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Twin turbo boost for Wild Coast

Home Infrastructure Construction & Civils Twin turbo boost for Wild Coast

A multi-billion-rand road project and the proposed development of a new ‘smart city’, both planned for the Wild Coast, could provide a much-needed double boost for the Eastern Cape’s pandemic recovery efforts.

The first of these, the long-awaited development of the N2 Wild Coast Road project by the South African National Roads Agency (SANRAL) could create thousands of jobs, according to President Cyril Ramaphosa, speaking recently during a site visit to the Msikaba Bridge project near Lusikisiki.

The mega bridge project and another of similar scale 64km away spanning the Mtentu River are key pieces of infrastructure for the road project which aims to connect the Western Cape, Eastern Cape, KwaZulu-Natal and Mpumalanga.

The president said the road project would not only encourage economic activity, but also community development, service delivery and job creation.

“Once the road is completed, ongoing maintenance work is anticipated to create another 900 direct, full-time jobs and around 19 000 indirect jobs,” he said, adding that both skilled and semi-skilled workers has already been employed on the project.

“The N2 Wild coast region biodiversity will result in the Silaka and Mkambati Nature reserves being expanded, leading to the creation of further jobs and leading to a new protective area,” the president said in a clear attempt to ease concerns raised from various quarters over the environmental impact of the project.

He said some R4 billion would be spent on targeted enterprises during the construction period which would ensure that the investment on this project will be ploughed back to communities. “Already some R120 million have gone to local SMMEs as part of upgrading and linking of roads, and there are several more projects in the pipeline.”

Ramaphosa also appealed to locals not to disrupt the project, which some analysts viewed as a reference to the activities of business forums.

“I call on all of our communities, particularly on the Wild Coast, to support not only this project but other projects. We have big dreams and big projects for the Eastern Cape, which is one of the poorest provinces in our country.”

The president said the upgraded road would help alleviate mobility challenges for people in rural communities in the Eastern Cape, making travel safer and quicker. It would also promote tourism and the transportation of goods and services.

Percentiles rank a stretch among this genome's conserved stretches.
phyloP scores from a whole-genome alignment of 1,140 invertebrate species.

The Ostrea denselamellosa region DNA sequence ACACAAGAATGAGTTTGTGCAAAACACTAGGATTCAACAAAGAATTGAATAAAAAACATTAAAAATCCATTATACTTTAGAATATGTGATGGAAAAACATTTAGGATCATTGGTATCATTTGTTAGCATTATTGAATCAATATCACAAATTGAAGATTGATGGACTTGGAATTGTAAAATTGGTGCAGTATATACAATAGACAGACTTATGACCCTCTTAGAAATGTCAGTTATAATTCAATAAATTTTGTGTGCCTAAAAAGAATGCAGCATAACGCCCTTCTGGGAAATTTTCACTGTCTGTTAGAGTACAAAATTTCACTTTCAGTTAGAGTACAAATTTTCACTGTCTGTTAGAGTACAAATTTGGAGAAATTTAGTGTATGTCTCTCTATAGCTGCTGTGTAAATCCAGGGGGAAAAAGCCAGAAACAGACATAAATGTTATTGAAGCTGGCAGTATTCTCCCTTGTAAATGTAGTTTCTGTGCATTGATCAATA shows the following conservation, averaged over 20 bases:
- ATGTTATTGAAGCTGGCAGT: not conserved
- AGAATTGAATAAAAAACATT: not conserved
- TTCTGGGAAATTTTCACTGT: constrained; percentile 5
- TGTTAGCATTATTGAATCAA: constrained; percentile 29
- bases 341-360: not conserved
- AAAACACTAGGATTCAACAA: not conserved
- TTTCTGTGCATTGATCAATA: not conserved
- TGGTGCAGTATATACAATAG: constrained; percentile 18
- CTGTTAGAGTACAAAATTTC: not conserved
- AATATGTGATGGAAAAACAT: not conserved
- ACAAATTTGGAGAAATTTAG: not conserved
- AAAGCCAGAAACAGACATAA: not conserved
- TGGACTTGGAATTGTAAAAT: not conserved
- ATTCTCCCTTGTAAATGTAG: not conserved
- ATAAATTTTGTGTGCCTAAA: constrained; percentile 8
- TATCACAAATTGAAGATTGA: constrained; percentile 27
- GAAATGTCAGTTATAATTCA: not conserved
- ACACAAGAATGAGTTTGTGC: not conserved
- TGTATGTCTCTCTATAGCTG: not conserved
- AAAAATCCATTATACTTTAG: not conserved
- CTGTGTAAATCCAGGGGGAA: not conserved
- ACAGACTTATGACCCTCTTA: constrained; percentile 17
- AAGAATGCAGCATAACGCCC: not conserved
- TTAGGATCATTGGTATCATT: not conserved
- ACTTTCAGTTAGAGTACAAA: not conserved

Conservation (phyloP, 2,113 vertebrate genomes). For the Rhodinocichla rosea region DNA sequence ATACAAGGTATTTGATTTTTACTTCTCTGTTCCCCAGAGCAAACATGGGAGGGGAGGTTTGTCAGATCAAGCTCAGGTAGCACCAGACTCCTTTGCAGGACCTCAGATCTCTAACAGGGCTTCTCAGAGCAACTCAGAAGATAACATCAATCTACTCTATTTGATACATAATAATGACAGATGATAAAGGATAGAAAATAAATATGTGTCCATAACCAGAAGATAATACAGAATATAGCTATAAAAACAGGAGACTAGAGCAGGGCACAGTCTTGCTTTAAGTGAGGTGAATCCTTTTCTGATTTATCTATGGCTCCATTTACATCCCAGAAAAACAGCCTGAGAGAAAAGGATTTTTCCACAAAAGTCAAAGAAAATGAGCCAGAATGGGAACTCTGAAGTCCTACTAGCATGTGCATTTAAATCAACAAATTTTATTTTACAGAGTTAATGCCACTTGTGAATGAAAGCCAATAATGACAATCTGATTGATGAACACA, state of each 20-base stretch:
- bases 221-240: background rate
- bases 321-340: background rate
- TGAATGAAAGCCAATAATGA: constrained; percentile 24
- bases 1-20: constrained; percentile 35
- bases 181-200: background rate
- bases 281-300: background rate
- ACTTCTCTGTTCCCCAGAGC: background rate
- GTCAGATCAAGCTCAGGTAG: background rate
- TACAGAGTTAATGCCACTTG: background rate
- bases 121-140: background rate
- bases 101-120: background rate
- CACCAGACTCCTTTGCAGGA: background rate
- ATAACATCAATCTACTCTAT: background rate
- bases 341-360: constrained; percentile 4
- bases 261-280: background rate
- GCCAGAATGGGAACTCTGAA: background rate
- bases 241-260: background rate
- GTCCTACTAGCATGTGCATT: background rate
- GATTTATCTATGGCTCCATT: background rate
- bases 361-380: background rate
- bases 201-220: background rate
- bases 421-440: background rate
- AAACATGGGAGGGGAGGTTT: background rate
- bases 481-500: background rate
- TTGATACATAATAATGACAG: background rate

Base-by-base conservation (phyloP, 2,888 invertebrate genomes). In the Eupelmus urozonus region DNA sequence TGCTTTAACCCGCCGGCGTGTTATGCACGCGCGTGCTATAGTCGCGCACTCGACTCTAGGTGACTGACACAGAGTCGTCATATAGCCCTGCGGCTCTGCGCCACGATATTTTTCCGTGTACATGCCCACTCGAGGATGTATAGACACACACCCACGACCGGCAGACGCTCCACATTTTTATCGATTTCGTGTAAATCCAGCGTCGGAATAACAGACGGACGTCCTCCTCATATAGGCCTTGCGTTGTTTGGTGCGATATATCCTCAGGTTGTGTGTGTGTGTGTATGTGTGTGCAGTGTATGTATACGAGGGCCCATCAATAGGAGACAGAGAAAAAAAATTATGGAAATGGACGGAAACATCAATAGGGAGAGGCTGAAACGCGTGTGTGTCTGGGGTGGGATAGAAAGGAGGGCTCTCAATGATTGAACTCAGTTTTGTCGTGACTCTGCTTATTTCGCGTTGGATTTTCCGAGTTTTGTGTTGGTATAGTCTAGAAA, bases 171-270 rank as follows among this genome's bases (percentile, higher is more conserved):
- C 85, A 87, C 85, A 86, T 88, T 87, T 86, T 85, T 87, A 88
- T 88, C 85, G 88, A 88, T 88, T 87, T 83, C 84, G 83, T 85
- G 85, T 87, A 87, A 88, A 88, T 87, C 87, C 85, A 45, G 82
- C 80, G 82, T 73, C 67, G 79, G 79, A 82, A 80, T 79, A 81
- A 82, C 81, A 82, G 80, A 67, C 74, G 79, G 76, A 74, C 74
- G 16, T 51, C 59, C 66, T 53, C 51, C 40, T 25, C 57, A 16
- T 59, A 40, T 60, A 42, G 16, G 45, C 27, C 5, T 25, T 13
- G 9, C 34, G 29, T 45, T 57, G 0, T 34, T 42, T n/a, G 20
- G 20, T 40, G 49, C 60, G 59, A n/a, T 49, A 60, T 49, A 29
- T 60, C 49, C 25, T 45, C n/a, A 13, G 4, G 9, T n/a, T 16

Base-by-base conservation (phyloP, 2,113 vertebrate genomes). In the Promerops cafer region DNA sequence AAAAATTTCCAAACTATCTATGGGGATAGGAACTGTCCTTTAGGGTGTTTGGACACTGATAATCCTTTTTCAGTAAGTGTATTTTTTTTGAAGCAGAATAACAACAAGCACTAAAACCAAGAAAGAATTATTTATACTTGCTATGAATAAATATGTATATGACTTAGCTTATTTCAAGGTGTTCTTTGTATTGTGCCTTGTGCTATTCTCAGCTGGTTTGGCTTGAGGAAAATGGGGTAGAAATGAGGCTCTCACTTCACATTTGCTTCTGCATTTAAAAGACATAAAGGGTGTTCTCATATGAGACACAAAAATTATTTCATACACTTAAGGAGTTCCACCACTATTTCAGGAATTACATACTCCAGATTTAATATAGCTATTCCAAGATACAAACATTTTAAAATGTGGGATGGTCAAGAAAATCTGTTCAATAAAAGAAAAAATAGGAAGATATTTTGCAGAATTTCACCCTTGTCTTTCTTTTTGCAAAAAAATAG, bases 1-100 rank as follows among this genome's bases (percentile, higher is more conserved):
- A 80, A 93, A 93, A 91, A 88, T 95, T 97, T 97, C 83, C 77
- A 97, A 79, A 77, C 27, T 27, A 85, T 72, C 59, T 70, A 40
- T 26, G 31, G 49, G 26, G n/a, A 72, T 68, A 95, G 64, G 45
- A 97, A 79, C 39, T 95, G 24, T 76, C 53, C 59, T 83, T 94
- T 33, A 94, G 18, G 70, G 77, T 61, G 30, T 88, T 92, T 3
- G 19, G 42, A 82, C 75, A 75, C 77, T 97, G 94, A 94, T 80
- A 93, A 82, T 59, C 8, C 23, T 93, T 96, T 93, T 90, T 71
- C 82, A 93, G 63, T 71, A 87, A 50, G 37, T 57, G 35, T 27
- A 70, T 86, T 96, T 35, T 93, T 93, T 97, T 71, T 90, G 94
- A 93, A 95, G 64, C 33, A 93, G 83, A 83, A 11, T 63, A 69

The project involves upgrading the 410km road, which runs from East London to the Mtamvuna River, on the boundary between the Eastern Cape and KZN and includes an entirely new 112km section between Port St Johns and Port Edward.

According to SANRAL, the new route will be approximately 69km shorter than the current N2, making for annual time and cost savings to motorists and freight operators of approximately R1.5 billion.

Smart city

A second big project planned for the Wild Coast, the development of a smart city somewhere between Port St Johns in the Eastern Cape and Margate in KZN will clearly tie into the N2 road project, as it will lie along the route.

According to a report in the Sunday Times, ANC National Executive Committee (NEC) member and Minister of Cooperative Governance and Traditional Affairs Nkosazana Dlamini-Zuma presented the plan at the party’s NEC lekgotla earlier in September.

She reportedly said the coastal city would help reduce unemployment in the area, promote tourism and help reverse some of the ‘semigration’ from the area, which had seen more people leave to the country’s larger cities.

Dlamini-Zuma also argued that the new city would be free of the apartheid spatial planning issues which still affected many of the country’s big cities.

This follows comments along similar lines by Minister of Public Works and Infrastructure Patricia de Lille who said that work is currently underway to develop a new city somewhere in South Africa.

Business Tech reports that De Lille said the new city would be the first of its kind in South Africa since the democratic elections in 1994 while answering oral questions in parliament at the start of September.

She added that the project is still in the early planning stages, and several studies would need to be completed before construction starts. No specific location for the city has been announced.

“The framework is being developed through an intensive research and consultative process, which will then culminate in a strategic and action plan for a new democratic city in South Africa,” De Lille said.

“So far, we have set up the core project team and a reference group, and we have developed the terms of reference for the project. We will further set up a stakeholder, communications and research unit that will look at international best practices.”

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